Ya know...it's not that bad...
You're essentially 25% of the way around the circumference.
you stated that you broke bits. Is it safe to say that the dearly departed were the pilot-hole bits (center)? erm... I guess it would have to be.
If so, it is due to excessive lateral pressure .
If you have some C-clamps and a work table you could use some plywood and 2x4's to brace the panel whilst accounting for the punch-through. Being able to brace the work without having to use your hands or feet will allow you to focus on the cut, and not worry about the panel that is being cut.
Once you have the work fully secured (the panel is held securely in place by itself), start with the hole saw again. I think that you must have been standing on the left-side (orientation of pict) and the cut was forming from the 12 o'clock postion to the 3 o'clock position. That is the nature of the torque and the inclination that the holesaw will tend toward (for right-handed peeps).... but I am speculating.
The object is to keep the teeth of the blade in uniform contact as it travels around the area that you are cutting. This may require you to tilt the drill and the bit to the left by a degree or so...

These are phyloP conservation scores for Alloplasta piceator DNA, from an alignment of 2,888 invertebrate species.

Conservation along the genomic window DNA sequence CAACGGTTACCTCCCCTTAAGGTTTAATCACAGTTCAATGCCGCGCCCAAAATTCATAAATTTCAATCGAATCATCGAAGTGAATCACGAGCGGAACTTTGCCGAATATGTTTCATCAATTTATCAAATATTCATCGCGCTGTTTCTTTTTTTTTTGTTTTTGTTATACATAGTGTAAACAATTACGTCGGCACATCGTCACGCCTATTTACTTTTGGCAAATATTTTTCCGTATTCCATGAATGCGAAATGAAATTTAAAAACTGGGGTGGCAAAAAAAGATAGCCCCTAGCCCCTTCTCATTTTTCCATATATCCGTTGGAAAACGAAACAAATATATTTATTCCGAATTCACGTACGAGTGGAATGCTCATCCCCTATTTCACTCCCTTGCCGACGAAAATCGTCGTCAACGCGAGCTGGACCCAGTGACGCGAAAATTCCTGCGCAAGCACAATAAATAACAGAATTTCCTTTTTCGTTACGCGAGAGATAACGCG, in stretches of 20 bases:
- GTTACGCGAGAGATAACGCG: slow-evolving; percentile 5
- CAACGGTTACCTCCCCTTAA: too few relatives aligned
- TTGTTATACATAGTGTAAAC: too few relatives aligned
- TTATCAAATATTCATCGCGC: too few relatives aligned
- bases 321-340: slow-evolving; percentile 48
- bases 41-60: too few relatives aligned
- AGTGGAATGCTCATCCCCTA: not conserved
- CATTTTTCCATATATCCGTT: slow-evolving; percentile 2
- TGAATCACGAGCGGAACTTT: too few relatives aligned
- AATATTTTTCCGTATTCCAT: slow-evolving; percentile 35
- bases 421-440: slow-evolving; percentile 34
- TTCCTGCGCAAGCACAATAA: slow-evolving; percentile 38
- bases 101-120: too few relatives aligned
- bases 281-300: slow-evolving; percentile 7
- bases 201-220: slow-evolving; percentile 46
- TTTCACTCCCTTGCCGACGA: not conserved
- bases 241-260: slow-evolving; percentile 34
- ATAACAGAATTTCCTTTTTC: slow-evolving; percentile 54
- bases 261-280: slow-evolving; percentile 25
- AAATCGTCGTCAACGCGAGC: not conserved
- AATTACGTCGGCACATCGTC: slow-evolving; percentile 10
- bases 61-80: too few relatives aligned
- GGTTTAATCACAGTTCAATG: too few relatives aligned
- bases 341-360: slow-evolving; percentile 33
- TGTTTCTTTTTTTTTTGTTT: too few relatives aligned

If you do try to salvage the panel yourself, use some oil to lubricate the contact surfaces. Take your time, and stop periodically. Drilling these types of holes can be fatiguing and your grip and steadyness will falter.... that's generally when the the blade will disengage and skip.
Additionally the drill will need to cool off a little so that you do not burn it out.
...or you could take it to a machine shop. They should be able to whip it out in no time at all.
okay... I'll shut up now..